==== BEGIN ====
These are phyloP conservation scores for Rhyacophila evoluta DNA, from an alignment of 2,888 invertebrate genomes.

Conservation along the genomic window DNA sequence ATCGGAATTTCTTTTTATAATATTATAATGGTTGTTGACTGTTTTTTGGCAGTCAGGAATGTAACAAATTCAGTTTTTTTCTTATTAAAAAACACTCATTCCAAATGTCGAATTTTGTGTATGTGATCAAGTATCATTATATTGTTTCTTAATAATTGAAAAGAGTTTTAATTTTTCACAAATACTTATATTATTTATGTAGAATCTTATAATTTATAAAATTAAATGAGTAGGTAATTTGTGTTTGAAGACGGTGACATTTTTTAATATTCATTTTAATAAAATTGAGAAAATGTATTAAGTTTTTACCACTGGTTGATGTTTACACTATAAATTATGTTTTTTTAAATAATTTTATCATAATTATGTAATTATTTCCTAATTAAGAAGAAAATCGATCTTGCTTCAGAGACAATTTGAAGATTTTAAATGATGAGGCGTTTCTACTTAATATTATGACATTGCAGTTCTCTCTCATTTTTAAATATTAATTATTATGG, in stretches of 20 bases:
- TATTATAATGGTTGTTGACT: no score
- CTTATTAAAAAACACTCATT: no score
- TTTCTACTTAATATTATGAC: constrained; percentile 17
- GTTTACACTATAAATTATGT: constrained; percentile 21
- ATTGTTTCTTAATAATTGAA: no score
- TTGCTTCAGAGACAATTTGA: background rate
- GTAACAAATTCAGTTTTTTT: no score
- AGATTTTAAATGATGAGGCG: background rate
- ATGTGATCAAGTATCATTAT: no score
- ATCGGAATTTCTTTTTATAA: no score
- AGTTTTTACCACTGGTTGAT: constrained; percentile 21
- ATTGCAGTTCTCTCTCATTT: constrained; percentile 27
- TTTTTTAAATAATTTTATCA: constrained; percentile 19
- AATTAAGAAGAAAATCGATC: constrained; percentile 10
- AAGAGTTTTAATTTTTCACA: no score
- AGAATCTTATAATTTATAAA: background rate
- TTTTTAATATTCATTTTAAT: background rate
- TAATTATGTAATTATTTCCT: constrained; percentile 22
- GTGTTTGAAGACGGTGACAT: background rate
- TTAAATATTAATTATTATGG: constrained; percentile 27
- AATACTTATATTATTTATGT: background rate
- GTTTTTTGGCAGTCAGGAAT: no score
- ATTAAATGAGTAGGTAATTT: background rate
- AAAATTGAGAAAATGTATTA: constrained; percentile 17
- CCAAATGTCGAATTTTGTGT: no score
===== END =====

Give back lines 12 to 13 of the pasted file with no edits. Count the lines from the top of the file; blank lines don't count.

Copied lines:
- ATCGGAATTTCTTTTTATAA: no score
- AGTTTTTACCACTGGTTGAT: constrained; percentile 21